ISR Awards

Improving TWANG as a Research Tool for Addiction Researchers

TWANG is an exceptional tool for estimating the relative effectiveness of two treatments. But many pressing research questions involve more complex settings, such as comparing multinomial (i.e., more than two) treatments and studying the relative effectiveness of time-varying sequences of treatments, which many currently available large-scale substance use observational datasets can support. Also, the R environment may be unfamiliar to some researchers and analysts, creating a barrier to their use of TWANG. This proposal aims to extend the TWANG package to be more versatile and better meet the current and future needs of addiction researchers. It also aims to improve dissemination of the package. Specifically, we will
1. Extend TWANG to estimate propensity scores and assess balance for:
a. Multinomial treatments;
b. Time-varying treatments.
2. Provide access to TWANG via software other than the R environment.
3. Disseminate the updated software through a website, workshops, and webinars.
The contributions from this grant in the short and long term will be to improve both the TWANG package as a health services research tool and the statistical practices of addiction health service researchers. This grant will encourage broader use of propensity score methods through our dissemination efforts which include developing a website, workshop and webinar about TWANG which will include tutorials and case studies that illustrate how addiction researchers can use the TWANG package to draw more robust causal inferences from observational datasets. To date, while readily adopted by many other applied fields like education and behavioral research, causal inference methods have been slow to be adopted in the field of addiction research, likely a result of how difficult it can be to stay abreast of new methodological developments and the software tools available to implement them. This grant will not only improve a promising new causal inference tool but more effectively place it directly into the hands of addiction researchers.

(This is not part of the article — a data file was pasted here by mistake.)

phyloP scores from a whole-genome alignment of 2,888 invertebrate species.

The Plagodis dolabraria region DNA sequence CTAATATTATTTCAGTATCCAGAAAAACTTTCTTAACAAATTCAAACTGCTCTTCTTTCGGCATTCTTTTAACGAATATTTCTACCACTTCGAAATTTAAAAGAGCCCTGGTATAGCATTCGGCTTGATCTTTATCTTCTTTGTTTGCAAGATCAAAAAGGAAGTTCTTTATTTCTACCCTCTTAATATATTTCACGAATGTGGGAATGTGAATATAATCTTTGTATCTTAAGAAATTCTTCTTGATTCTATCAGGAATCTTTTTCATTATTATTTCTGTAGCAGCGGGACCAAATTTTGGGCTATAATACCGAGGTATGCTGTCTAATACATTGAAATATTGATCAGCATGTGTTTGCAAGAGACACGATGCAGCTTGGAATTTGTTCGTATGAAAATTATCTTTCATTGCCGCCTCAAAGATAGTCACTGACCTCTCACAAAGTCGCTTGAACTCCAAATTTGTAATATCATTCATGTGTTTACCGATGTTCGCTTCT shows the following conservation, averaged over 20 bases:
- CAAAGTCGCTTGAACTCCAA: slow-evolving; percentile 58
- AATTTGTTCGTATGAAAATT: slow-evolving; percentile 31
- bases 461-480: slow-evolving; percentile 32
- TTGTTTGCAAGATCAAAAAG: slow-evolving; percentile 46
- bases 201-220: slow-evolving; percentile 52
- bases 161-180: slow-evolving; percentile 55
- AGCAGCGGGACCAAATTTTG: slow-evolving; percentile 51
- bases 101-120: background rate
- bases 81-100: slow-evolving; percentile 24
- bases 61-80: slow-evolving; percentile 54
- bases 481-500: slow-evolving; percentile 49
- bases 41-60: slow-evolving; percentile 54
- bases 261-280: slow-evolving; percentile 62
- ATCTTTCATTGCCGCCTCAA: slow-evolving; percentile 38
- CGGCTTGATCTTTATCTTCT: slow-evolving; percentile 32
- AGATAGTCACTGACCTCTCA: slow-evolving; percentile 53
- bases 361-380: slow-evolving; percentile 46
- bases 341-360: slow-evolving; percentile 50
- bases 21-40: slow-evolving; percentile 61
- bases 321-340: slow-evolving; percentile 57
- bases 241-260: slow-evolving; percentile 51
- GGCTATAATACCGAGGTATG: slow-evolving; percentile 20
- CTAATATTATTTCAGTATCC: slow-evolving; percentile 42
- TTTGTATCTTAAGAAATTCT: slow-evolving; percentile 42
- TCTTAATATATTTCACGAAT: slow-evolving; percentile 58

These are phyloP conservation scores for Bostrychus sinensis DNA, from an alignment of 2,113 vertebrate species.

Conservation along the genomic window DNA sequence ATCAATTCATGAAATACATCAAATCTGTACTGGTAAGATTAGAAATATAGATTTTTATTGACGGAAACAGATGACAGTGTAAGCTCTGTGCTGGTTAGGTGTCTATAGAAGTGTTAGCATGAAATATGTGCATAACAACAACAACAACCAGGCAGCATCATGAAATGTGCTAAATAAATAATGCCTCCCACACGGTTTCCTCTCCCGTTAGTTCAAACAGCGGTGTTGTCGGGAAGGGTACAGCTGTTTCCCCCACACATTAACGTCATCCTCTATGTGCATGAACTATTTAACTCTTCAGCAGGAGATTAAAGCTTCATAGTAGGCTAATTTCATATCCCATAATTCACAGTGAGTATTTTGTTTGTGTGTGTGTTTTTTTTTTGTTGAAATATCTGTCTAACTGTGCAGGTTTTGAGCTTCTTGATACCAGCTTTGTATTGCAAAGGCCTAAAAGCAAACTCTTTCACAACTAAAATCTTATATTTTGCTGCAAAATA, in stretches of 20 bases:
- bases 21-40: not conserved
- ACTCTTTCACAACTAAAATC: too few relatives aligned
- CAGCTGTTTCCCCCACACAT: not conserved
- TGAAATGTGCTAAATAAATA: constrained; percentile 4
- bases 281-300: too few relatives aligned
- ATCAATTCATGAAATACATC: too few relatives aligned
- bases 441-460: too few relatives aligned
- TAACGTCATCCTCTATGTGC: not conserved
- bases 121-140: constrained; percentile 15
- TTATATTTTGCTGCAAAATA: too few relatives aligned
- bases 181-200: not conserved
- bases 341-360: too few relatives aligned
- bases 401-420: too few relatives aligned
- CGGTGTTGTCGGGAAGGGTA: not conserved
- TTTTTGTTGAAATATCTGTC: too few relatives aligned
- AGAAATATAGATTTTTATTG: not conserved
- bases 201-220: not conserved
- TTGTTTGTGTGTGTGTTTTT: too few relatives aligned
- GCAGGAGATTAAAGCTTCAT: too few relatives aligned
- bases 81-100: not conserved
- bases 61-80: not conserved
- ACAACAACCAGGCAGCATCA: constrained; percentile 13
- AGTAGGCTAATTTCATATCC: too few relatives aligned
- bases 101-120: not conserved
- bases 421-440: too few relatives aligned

Dr. Almirall’s role on this project will be to provide expert guidance to the project on models and estimation methods for examining the causal effects of time-varying sequences of treatment estimates. This includes providing expert guidance on the use and application of marginal structural models and structural nested mean models and the use of parametric and semi-parametric estimation methods for these models, including the use of inverse-probability-of-treatment weighting techniques. Additionally, he will contribute to all phases of the project by consulting on the design of, and updates to, the new TWANG package and the strategic outreach campaign for dissemination of TWANG. Dr. Almirall will be involved in writing methodological manuscripts and manuscripts on the application of this methodology to substance use data sets. As part of the outreach campaign, he will also be involved in delivering seminar talks and workshops related to dissemination of the methodology.